Museum of Applied Arts
On a quiet Tashkent street, hidden from the city’s noise in one of the neighborhoods, a passerby will notice a building with Uzbek traditional ayvan terrace decorated with beautifully carved columns. This is the Museum of Applied Arts. It occupies the building whose construction was commissioned by Alexander Polovtsev, a wealthy tsarist diplomat of Turkestan Governor-General’s Office. A connoisseur of Oriental architecture and decorative patterns, he invited the local well-known gunchkor and nakkosh artists to decorate his mansion.
In addition to the extant ayvan terrace, the building still retains its original main hall, where solemn receptions used to be held. These two constructions themselves are the main attractions of the museum. Their walls and ceilings are decorated with ancient gunch stucco carvings and exquisite patterns in paints. Particularly interesting is the multi-tier ceiling with stalactite cornices in the central hall. This splendor is supplemented with khantakhta tables decorated with carvings and paintings, as well as other furniture pieces made by Uzbek craftsmen at the end of the 19th century.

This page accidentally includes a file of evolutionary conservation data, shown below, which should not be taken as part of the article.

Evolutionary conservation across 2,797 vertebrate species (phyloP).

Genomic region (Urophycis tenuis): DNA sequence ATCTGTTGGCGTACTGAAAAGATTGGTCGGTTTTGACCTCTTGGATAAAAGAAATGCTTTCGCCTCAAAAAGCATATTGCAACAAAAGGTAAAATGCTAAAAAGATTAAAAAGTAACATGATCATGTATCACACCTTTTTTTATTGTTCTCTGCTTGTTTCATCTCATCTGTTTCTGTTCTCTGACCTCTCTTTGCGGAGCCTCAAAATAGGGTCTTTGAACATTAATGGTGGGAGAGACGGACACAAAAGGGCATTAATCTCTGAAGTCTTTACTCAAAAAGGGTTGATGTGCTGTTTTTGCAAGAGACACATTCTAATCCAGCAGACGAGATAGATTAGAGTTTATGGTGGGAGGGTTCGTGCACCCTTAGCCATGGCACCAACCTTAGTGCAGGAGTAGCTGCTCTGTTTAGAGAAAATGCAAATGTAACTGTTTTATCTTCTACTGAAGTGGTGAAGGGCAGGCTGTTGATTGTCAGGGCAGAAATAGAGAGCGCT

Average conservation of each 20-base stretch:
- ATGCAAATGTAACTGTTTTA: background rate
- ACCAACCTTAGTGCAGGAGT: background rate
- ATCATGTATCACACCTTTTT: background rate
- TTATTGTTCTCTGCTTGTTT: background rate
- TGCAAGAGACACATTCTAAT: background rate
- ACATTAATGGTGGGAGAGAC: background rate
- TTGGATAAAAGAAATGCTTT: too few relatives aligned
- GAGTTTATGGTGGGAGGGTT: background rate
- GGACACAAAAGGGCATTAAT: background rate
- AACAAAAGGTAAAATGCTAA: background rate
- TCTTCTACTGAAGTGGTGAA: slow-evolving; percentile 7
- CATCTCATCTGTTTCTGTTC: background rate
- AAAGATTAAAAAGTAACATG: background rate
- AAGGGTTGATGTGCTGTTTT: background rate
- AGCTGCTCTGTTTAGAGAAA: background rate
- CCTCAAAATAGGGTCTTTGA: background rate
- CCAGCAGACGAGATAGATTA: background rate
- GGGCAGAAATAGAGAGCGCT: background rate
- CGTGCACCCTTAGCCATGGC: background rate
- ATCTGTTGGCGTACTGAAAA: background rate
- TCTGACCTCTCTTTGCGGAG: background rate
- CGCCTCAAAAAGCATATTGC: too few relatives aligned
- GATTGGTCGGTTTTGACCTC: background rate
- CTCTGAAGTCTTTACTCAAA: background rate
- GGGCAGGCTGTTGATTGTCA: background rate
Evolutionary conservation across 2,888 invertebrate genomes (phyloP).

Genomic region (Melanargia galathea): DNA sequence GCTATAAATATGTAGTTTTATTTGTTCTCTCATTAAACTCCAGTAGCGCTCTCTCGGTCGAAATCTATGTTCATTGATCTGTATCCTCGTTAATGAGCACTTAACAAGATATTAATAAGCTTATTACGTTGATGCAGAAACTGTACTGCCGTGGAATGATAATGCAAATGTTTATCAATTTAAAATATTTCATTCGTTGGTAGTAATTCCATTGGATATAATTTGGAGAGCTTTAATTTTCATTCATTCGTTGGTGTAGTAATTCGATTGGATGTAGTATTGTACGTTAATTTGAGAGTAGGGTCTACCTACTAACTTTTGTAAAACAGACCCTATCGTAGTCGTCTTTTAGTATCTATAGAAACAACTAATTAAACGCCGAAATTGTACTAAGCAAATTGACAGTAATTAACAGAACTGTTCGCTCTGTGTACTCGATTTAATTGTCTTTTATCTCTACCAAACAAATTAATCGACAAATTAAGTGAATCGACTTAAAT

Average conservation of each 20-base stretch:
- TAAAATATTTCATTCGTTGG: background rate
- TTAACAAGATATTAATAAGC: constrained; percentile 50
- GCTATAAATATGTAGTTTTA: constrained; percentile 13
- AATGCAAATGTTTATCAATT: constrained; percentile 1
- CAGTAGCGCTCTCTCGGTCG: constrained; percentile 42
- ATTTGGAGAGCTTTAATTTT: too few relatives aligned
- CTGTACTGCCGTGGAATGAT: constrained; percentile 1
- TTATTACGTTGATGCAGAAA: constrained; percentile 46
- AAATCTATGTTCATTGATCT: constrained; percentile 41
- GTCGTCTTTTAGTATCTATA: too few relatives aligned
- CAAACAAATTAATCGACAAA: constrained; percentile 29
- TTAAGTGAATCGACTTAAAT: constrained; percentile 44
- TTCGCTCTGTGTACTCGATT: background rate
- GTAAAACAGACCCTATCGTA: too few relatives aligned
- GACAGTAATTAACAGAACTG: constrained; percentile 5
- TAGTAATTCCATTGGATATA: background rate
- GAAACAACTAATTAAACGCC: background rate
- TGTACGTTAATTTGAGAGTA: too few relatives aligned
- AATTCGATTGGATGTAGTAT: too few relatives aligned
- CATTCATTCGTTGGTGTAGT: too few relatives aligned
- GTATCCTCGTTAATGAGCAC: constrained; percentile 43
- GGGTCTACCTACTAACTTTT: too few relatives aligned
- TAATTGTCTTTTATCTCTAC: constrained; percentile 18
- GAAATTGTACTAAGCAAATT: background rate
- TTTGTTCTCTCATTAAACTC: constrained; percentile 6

The other halls of the museum exhibit the works of the best craftsmen, representing all the local schools and styles of the 19th – 20th centuries. Here you can see the ‘blue ceramics’ of Rishtan and Gurumsaray masters, the pottery of Shakhrisabz, Khiva, Gijduvan and Tashkent kulol ceramists. On display are samples of the carpets and embroidery, the famous Bukhara gold embroidery. Next to them are copper and brass articles twinkling with their decorative patterns, and national jewelery glittering with sold and precious stones. A special hall in the museum is dedicated to handmade weaving articles and a wide variety of national garments, including headgear. There is also a fine display of Uzbek musical instruments, which are decorated with nacre, silver and fretwork in precious types of wood.
For real connoisseurs of arts and crafts a visit to the Museum of Applied Arts will be a pure feast. Besides, the museum regularly puts on trade exhibitions presenting the make of the country’s best craftsmen, which distinguishes this museum from other museums of the city.